• Caribbean – Mix one teaspoon of all spice, one teaspoon of garlic powder, half a teaspoon of cinnamon, a quarter teaspoon of cloves, a teaspoon of ginger and a half teaspoon of nutmeg
  • Cajun – Combine one teaspoon of cayenne pepper, one teaspoon of coriander, one teaspoon of cumin, one teaspoon of garlic powder, one teaspoon of onion powder, a teaspoon of oregano, half a teaspoon of rosemary, a teaspoon of smoked paprika and half a teaspoon of thyme.
  • Italian – Incorporate one teaspoon of dried basil, one teaspoon of garlic powder, one teaspoon of onion powder, one teaspoon of oregano, half a teaspoon of parsley, half a teaspoon of rosemary, half a teaspoon of sage and half a teaspoon of thyme.

Camping questions answered – FAQ

What to eat whilst camping without cooking?

For breakfast, you can have things like cereal or breads with jams/spreads. At lunch, you can easily make sandwiches/rolls/wraps, put together some cold salads with vegetables and pulses or bring deli items.

What are good camping snacks for vegans?

Energy balls are great, vegan flapjack is always good and trail mix is a favourite. For savoury camping snacks, you could try salted nut and seed mix, roast some popcorn on a campfire or make some guacamole and share with tortilla chips.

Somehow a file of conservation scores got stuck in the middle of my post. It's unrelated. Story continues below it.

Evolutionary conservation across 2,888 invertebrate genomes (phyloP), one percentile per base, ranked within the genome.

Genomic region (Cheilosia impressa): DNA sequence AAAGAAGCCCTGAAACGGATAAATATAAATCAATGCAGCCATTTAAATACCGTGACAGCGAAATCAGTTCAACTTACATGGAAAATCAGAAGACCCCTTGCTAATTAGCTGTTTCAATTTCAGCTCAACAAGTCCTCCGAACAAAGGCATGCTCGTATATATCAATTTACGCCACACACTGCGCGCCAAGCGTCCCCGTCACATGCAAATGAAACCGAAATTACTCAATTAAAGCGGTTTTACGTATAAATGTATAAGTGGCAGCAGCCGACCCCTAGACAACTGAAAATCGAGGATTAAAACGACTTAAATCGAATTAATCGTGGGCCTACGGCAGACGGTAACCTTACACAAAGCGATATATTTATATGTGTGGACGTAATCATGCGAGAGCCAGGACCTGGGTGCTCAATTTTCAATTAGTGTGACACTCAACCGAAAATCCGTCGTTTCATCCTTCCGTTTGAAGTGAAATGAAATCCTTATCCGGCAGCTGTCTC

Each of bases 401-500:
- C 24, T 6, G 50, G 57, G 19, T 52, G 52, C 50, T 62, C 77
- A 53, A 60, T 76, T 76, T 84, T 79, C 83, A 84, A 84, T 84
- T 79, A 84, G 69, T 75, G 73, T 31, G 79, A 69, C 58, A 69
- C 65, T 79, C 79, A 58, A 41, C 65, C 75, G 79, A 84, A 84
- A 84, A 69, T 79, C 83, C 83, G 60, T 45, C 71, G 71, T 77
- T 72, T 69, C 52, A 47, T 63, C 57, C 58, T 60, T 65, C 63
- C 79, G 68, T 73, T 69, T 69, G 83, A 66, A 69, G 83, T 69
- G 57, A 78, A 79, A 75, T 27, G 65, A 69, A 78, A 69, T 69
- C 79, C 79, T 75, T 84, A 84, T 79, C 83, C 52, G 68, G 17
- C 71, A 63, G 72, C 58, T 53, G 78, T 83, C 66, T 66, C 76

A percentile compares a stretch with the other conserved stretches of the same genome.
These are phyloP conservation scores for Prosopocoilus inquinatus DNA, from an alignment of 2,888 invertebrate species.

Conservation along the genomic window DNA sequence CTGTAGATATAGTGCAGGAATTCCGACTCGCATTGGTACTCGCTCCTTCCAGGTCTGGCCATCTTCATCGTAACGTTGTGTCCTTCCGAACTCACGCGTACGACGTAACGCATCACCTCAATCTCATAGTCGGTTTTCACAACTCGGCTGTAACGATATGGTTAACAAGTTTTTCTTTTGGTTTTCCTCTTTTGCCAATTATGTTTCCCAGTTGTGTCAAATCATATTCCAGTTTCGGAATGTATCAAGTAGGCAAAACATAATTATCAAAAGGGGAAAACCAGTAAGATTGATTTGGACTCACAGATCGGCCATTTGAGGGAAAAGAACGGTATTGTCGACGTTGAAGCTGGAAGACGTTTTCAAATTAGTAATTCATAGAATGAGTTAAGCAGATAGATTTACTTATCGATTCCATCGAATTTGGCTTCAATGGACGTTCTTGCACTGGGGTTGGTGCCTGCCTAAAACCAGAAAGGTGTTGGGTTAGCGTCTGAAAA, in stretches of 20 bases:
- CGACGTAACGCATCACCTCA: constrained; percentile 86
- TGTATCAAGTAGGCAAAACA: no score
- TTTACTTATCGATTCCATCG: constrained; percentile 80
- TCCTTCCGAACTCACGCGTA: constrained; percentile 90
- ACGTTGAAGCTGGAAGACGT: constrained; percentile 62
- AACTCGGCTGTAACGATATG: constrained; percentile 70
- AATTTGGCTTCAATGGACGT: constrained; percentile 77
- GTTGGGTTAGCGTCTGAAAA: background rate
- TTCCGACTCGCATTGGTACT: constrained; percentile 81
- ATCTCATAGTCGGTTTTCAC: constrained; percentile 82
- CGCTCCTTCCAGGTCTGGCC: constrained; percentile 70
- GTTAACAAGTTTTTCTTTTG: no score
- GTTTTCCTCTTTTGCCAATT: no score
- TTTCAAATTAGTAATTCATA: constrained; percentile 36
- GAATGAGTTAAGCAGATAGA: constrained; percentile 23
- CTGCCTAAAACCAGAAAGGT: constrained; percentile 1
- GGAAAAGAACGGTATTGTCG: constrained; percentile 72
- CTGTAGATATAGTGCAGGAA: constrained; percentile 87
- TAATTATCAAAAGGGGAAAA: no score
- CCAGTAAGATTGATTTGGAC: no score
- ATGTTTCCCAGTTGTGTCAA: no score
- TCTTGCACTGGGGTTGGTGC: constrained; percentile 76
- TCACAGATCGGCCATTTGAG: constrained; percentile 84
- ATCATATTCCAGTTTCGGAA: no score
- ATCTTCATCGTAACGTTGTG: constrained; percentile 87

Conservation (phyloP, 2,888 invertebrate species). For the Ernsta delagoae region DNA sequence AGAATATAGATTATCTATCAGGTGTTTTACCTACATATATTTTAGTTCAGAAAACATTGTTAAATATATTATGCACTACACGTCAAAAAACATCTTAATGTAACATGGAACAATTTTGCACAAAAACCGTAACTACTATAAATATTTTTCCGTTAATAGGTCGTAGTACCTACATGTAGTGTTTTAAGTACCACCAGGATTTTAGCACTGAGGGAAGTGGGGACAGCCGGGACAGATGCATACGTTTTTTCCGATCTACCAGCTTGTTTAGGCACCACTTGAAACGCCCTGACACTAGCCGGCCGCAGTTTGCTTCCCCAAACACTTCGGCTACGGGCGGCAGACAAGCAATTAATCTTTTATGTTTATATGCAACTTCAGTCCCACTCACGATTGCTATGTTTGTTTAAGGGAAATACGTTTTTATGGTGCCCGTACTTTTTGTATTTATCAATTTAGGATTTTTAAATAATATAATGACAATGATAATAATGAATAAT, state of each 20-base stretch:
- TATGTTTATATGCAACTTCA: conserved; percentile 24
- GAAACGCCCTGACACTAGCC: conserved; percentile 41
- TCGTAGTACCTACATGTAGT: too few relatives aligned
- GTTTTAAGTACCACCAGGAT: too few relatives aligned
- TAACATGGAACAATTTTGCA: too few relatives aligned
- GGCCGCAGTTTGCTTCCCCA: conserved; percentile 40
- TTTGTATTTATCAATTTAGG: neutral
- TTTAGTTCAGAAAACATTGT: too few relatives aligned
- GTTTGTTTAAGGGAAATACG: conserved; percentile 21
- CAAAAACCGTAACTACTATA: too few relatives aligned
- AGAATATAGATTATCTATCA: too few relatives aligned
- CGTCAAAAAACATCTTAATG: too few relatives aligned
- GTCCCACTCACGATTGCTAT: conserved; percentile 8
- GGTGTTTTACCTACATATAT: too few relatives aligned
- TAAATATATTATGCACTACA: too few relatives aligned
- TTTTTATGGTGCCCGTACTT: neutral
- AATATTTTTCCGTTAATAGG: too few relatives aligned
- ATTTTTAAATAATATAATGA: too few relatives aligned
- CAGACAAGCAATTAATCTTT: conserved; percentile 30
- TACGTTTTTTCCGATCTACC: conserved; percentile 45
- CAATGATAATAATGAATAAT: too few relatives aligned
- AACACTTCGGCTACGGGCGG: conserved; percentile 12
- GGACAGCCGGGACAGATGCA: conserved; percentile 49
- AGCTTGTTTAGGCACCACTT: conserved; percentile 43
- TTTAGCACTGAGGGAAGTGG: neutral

How to store camping food?

It’s a really good idea to go with a good amount of reusable zip-lock bags and a variety of Tupperware containers. All of your food could then be kept in a cooler if you have room to bring one or in a campsite fridge.

What are the best cheap, quick vegan camping meals?

Porridge is brilliant for breakfast and vegan pancake are easier than you might think. Sandwiches, wraps and rolls can be made quickly for lunch. For dinner, the easy pasta recipe above will be ready in no time whilst a Mexican chilli is great too.

What did you think of the recipes? Need any extra advice? Maybe you know some other great vegan food for camping? Hit us up in the comment below!

Vegan Camping Food  Pin
Pin me or share me below

Vegan Camping Food Guide, Recipe Inspiration & Meal Ideas